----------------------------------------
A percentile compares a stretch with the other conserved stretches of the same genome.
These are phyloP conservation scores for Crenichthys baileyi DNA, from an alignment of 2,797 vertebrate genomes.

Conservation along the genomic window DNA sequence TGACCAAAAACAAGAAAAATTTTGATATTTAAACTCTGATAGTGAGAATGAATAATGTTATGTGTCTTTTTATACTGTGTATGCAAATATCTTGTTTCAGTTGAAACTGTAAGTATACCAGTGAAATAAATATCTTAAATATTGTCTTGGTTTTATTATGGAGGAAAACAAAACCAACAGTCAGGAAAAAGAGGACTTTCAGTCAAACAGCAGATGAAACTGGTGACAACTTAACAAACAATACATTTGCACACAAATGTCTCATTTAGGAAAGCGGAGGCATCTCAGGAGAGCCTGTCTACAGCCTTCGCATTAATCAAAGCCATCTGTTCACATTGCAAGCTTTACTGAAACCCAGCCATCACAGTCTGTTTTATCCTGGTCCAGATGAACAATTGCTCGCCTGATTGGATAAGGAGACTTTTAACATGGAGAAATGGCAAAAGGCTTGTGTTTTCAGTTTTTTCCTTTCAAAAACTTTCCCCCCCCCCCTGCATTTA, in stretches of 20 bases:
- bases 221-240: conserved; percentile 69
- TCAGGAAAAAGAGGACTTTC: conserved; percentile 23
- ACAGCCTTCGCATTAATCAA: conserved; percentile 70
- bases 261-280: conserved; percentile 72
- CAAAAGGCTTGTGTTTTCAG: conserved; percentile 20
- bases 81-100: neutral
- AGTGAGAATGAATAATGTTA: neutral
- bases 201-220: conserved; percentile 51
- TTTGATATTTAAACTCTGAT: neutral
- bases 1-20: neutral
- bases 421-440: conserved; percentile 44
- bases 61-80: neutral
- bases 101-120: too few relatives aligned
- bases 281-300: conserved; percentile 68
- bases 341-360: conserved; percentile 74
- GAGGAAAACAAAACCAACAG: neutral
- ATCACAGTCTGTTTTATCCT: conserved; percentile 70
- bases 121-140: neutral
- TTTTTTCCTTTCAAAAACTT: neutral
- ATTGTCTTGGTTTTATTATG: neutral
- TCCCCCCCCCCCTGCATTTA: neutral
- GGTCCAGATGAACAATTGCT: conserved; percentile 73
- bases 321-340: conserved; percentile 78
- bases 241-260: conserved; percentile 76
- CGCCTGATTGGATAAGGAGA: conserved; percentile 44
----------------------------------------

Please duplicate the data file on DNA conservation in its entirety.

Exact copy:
A percentile compares a stretch with the other conserved stretches of the same genome.
These are phyloP conservation scores for Crenichthys baileyi DNA, from an alignment of 2,797 vertebrate genomes.

Conservation along the genomic window DNA sequence TGACCAAAAACAAGAAAAATTTTGATATTTAAACTCTGATAGTGAGAATGAATAATGTTATGTGTCTTTTTATACTGTGTATGCAAATATCTTGTTTCAGTTGAAACTGTAAGTATACCAGTGAAATAAATATCTTAAATATTGTCTTGGTTTTATTATGGAGGAAAACAAAACCAACAGTCAGGAAAAAGAGGACTTTCAGTCAAACAGCAGATGAAACTGGTGACAACTTAACAAACAATACATTTGCACACAAATGTCTCATTTAGGAAAGCGGAGGCATCTCAGGAGAGCCTGTCTACAGCCTTCGCATTAATCAAAGCCATCTGTTCACATTGCAAGCTTTACTGAAACCCAGCCATCACAGTCTGTTTTATCCTGGTCCAGATGAACAATTGCTCGCCTGATTGGATAAGGAGACTTTTAACATGGAGAAATGGCAAAAGGCTTGTGTTTTCAGTTTTTTCCTTTCAAAAACTTTCCCCCCCCCCCTGCATTTA, in stretches of 20 bases:
- bases 221-240: conserved; percentile 69
- TCAGGAAAAAGAGGACTTTC: conserved; percentile 23
- ACAGCCTTCGCATTAATCAA: conserved; percentile 70
- bases 261-280: conserved; percentile 72
- CAAAAGGCTTGTGTTTTCAG: conserved; percentile 20
- bases 81-100: neutral
- AGTGAGAATGAATAATGTTA: neutral
- bases 201-220: conserved; percentile 51
- TTTGATATTTAAACTCTGAT: neutral
- bases 1-20: neutral
- bases 421-440: conserved; percentile 44
- bases 61-80: neutral
- bases 101-120: too few relatives aligned
- bases 281-300: conserved; percentile 68
- bases 341-360: conserved; percentile 74
- GAGGAAAACAAAACCAACAG: neutral
- ATCACAGTCTGTTTTATCCT: conserved; percentile 70
- bases 121-140: neutral
- TTTTTTCCTTTCAAAAACTT: neutral
- ATTGTCTTGGTTTTATTATG: neutral
- TCCCCCCCCCCCTGCATTTA: neutral
- GGTCCAGATGAACAATTGCT: conserved; percentile 73
- bases 321-340: conserved; percentile 78
- bases 241-260: conserved; percentile 76
- CGCCTGATTGGATAAGGAGA: conserved; percentile 44